Boost C++ Libraries

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Basic Boost.Asio Anatomy

Boost.Asio may be used to perform both synchronous and asynchronous operations on I/O objects such as sockets. Before using Boost.Asio it may be useful to get a conceptual picture of the various parts of Boost.Asio, your program, and how they work together.

As an introductory example, let's consider what happens when you perform a connect operation on a socket. We shall start by examining synchronous operations.

sync_op

Your program will have at least one io_service object. The io_service represents your program's link to the operating system's I/O services.

boost::asio::io_service io_service;

To perform I/O operations your program will need an I/O object such as a TCP socket:

boost::asio::ip::tcp::socket socket(io_service);

When a synchronous connect operation is performed, the following sequence of events occurs:

1. Your program initiates the connect operation by calling the I/O object:

socket.connect(server_endpoint);

2. The I/O object forwards the request to the io_service.

3. The io_service calls on the operating system to perform the connect operation.

4. The operating system returns the result of the operation to the io_service.

5. The io_service translates any error resulting from the operation into a boost::system::error_code. An error_code may be compared with specific values, or tested as a boolean (where a false result means that no error occurred). The result is then forwarded back up to the I/O object.

6. The I/O object throws an exception of type boost::system::system_error if the operation failed. If the code to initiate the operation had instead been written as:

boost::system::error_code ec;
socket.connect(server_endpoint, ec);

then the error_code variable ec would be set to the result of the operation, and no exception would be thrown.

When an asynchronous operation is used, a different sequence of events occurs.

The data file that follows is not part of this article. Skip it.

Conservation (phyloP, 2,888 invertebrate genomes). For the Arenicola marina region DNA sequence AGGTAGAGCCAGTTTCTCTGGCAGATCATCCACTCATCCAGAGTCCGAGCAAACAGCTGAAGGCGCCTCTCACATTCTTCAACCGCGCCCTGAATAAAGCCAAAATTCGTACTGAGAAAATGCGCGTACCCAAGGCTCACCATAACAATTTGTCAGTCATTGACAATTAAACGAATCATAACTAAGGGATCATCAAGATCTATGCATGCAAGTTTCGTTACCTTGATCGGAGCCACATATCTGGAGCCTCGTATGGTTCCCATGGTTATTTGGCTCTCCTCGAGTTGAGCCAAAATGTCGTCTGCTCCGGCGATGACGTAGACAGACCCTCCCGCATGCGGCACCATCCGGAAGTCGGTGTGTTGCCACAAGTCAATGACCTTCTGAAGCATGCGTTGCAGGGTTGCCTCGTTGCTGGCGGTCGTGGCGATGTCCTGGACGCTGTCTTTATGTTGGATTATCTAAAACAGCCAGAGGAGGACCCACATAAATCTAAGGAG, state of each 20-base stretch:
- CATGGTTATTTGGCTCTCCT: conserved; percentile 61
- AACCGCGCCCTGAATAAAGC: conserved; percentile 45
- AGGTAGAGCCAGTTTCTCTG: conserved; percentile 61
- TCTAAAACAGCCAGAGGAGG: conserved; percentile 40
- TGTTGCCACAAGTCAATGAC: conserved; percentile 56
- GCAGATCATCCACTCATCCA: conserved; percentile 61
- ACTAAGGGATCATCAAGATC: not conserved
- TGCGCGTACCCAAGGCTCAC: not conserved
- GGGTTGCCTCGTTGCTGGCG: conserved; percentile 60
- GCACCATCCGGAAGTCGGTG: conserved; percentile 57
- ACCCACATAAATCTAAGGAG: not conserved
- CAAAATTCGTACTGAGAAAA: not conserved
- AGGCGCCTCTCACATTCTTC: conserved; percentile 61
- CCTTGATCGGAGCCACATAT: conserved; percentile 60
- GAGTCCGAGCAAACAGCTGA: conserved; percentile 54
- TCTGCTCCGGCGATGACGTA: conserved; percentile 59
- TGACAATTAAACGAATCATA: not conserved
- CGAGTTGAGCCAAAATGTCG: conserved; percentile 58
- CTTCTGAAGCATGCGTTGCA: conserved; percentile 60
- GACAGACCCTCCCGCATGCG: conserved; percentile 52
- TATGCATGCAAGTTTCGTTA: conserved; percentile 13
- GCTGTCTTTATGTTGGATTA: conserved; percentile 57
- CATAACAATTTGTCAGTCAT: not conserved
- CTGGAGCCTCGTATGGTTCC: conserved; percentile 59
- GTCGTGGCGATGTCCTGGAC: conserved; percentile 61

async_op1

1. Your program initiates the connect operation by calling the I/O object:

socket.async_connect(server_endpoint, your_completion_handler);

where your_completion_handler is a function or function object with the signature:

void your_completion_handler(const boost::system::error_code& ec);

The exact signature required depends on the asynchronous operation being performed. The reference documentation indicates the appropriate form for each operation.

2. The I/O object forwards the request to the io_service.

3. The io_service signals to the operating system that it should start an asynchronous connect.

Time passes. (In the synchronous case this wait would have been contained entirely within the duration of the connect operation.)

async_op2

4. The operating system indicates that the connect operation has completed by placing the result on a queue, ready to be picked up by the io_service.

5. Your program must make a call to io_service::run() (or to one of the similar io_service member functions) in order for the result to be retrieved. A call to io_service::run() blocks while there are unfinished asynchronous operations, so you would typically call it as soon as you have started your first asynchronous operation.

6. While inside the call to io_service::run(), the io_service dequeues the result of the operation, translates it into an error_code, and then passes it to your completion handler.

This is a simplified picture of how Boost.Asio operates. You will want to delve further into the documentation if you needs are more advanced, such as extending Boost.Asio to perform other types of asynchronous operations.


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